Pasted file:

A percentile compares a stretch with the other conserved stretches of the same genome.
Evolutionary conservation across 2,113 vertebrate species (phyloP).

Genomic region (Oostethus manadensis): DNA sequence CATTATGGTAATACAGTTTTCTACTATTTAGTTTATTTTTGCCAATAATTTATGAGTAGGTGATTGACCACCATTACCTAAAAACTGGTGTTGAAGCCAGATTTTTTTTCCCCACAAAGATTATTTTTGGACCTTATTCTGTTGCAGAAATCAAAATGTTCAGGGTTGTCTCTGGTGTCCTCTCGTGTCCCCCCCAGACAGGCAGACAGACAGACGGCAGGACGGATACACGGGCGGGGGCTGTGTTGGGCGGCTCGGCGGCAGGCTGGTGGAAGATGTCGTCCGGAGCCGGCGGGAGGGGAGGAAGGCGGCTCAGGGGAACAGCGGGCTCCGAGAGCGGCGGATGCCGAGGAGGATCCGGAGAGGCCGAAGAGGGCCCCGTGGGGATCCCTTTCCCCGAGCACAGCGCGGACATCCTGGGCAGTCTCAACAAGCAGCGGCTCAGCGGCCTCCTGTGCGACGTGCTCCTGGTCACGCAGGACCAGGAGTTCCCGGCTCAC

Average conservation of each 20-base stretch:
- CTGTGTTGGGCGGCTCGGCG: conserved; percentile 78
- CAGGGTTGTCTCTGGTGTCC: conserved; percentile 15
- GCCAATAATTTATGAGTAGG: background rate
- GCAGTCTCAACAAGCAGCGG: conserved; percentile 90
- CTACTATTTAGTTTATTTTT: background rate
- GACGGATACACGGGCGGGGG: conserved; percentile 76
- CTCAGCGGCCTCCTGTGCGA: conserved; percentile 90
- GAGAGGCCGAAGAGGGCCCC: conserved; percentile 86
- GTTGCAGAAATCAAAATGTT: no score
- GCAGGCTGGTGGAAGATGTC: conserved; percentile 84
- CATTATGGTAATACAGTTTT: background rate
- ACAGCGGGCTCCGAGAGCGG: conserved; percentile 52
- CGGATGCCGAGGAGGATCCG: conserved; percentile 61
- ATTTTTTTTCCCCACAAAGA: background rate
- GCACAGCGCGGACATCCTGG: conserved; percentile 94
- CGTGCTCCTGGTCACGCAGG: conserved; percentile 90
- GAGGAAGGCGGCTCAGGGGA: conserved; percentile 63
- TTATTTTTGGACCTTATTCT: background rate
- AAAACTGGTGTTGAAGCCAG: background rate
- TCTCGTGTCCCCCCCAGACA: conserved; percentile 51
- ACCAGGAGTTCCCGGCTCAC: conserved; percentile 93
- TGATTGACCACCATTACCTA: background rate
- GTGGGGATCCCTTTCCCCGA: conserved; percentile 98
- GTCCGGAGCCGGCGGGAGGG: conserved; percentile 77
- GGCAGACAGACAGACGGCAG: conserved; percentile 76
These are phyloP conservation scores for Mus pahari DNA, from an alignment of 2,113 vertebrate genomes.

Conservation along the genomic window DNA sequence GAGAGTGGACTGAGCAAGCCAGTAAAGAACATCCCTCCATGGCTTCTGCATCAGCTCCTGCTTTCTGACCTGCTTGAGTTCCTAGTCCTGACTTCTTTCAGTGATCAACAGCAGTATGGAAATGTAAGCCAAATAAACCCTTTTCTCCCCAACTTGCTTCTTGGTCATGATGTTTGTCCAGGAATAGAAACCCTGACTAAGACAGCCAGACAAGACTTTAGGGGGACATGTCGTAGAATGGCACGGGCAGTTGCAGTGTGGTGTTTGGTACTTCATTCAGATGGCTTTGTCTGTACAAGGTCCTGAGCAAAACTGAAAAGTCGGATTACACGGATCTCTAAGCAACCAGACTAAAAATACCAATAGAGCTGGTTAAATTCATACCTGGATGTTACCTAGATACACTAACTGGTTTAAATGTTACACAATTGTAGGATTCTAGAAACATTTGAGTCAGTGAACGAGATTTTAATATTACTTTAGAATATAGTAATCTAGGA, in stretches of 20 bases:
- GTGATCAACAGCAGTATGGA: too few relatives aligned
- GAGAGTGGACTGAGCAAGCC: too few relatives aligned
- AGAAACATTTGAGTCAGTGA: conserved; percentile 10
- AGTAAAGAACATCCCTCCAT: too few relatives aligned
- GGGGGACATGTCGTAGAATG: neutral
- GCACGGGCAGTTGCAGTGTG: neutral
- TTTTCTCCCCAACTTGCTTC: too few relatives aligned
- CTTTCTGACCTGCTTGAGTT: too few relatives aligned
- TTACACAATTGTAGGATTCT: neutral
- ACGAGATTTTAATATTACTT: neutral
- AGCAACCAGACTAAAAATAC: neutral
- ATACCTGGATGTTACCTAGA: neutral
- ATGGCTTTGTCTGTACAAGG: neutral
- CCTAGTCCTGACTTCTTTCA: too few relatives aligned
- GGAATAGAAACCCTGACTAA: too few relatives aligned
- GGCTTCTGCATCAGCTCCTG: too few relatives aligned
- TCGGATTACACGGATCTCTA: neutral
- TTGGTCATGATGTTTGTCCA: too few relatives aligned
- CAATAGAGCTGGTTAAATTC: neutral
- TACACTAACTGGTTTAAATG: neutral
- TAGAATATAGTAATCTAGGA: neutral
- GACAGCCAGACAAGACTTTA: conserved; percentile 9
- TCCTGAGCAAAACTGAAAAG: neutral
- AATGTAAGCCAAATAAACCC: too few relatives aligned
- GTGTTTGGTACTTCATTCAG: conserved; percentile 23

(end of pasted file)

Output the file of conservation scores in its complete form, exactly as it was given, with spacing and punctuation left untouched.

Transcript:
A percentile compares a stretch with the other conserved stretches of the same genome.
Evolutionary conservation across 2,113 vertebrate species (phyloP).

Genomic region (Oostethus manadensis): DNA sequence CATTATGGTAATACAGTTTTCTACTATTTAGTTTATTTTTGCCAATAATTTATGAGTAGGTGATTGACCACCATTACCTAAAAACTGGTGTTGAAGCCAGATTTTTTTTCCCCACAAAGATTATTTTTGGACCTTATTCTGTTGCAGAAATCAAAATGTTCAGGGTTGTCTCTGGTGTCCTCTCGTGTCCCCCCCAGACAGGCAGACAGACAGACGGCAGGACGGATACACGGGCGGGGGCTGTGTTGGGCGGCTCGGCGGCAGGCTGGTGGAAGATGTCGTCCGGAGCCGGCGGGAGGGGAGGAAGGCGGCTCAGGGGAACAGCGGGCTCCGAGAGCGGCGGATGCCGAGGAGGATCCGGAGAGGCCGAAGAGGGCCCCGTGGGGATCCCTTTCCCCGAGCACAGCGCGGACATCCTGGGCAGTCTCAACAAGCAGCGGCTCAGCGGCCTCCTGTGCGACGTGCTCCTGGTCACGCAGGACCAGGAGTTCCCGGCTCAC

Average conservation of each 20-base stretch:
- CTGTGTTGGGCGGCTCGGCG: conserved; percentile 78
- CAGGGTTGTCTCTGGTGTCC: conserved; percentile 15
- GCCAATAATTTATGAGTAGG: background rate
- GCAGTCTCAACAAGCAGCGG: conserved; percentile 90
- CTACTATTTAGTTTATTTTT: background rate
- GACGGATACACGGGCGGGGG: conserved; percentile 76
- CTCAGCGGCCTCCTGTGCGA: conserved; percentile 90
- GAGAGGCCGAAGAGGGCCCC: conserved; percentile 86
- GTTGCAGAAATCAAAATGTT: no score
- GCAGGCTGGTGGAAGATGTC: conserved; percentile 84
- CATTATGGTAATACAGTTTT: background rate
- ACAGCGGGCTCCGAGAGCGG: conserved; percentile 52
- CGGATGCCGAGGAGGATCCG: conserved; percentile 61
- ATTTTTTTTCCCCACAAAGA: background rate
- GCACAGCGCGGACATCCTGG: conserved; percentile 94
- CGTGCTCCTGGTCACGCAGG: conserved; percentile 90
- GAGGAAGGCGGCTCAGGGGA: conserved; percentile 63
- TTATTTTTGGACCTTATTCT: background rate
- AAAACTGGTGTTGAAGCCAG: background rate
- TCTCGTGTCCCCCCCAGACA: conserved; percentile 51
- ACCAGGAGTTCCCGGCTCAC: conserved; percentile 93
- TGATTGACCACCATTACCTA: background rate
- GTGGGGATCCCTTTCCCCGA: conserved; percentile 98
- GTCCGGAGCCGGCGGGAGGG: conserved; percentile 77
- GGCAGACAGACAGACGGCAG: conserved; percentile 76
These are phyloP conservation scores for Mus pahari DNA, from an alignment of 2,113 vertebrate genomes.

Conservation along the genomic window DNA sequence GAGAGTGGACTGAGCAAGCCAGTAAAGAACATCCCTCCATGGCTTCTGCATCAGCTCCTGCTTTCTGACCTGCTTGAGTTCCTAGTCCTGACTTCTTTCAGTGATCAACAGCAGTATGGAAATGTAAGCCAAATAAACCCTTTTCTCCCCAACTTGCTTCTTGGTCATGATGTTTGTCCAGGAATAGAAACCCTGACTAAGACAGCCAGACAAGACTTTAGGGGGACATGTCGTAGAATGGCACGGGCAGTTGCAGTGTGGTGTTTGGTACTTCATTCAGATGGCTTTGTCTGTACAAGGTCCTGAGCAAAACTGAAAAGTCGGATTACACGGATCTCTAAGCAACCAGACTAAAAATACCAATAGAGCTGGTTAAATTCATACCTGGATGTTACCTAGATACACTAACTGGTTTAAATGTTACACAATTGTAGGATTCTAGAAACATTTGAGTCAGTGAACGAGATTTTAATATTACTTTAGAATATAGTAATCTAGGA, in stretches of 20 bases:
- GTGATCAACAGCAGTATGGA: too few relatives aligned
- GAGAGTGGACTGAGCAAGCC: too few relatives aligned
- AGAAACATTTGAGTCAGTGA: conserved; percentile 10
- AGTAAAGAACATCCCTCCAT: too few relatives aligned
- GGGGGACATGTCGTAGAATG: neutral
- GCACGGGCAGTTGCAGTGTG: neutral
- TTTTCTCCCCAACTTGCTTC: too few relatives aligned
- CTTTCTGACCTGCTTGAGTT: too few relatives aligned
- TTACACAATTGTAGGATTCT: neutral
- ACGAGATTTTAATATTACTT: neutral
- AGCAACCAGACTAAAAATAC: neutral
- ATACCTGGATGTTACCTAGA: neutral
- ATGGCTTTGTCTGTACAAGG: neutral
- CCTAGTCCTGACTTCTTTCA: too few relatives aligned
- GGAATAGAAACCCTGACTAA: too few relatives aligned
- GGCTTCTGCATCAGCTCCTG: too few relatives aligned
- TCGGATTACACGGATCTCTA: neutral
- TTGGTCATGATGTTTGTCCA: too few relatives aligned
- CAATAGAGCTGGTTAAATTC: neutral
- TACACTAACTGGTTTAAATG: neutral
- TAGAATATAGTAATCTAGGA: neutral
- GACAGCCAGACAAGACTTTA: conserved; percentile 9
- TCCTGAGCAAAACTGAAAAG: neutral
- AATGTAAGCCAAATAAACCC: too few relatives aligned
- GTGTTTGGTACTTCATTCAG: conserved; percentile 23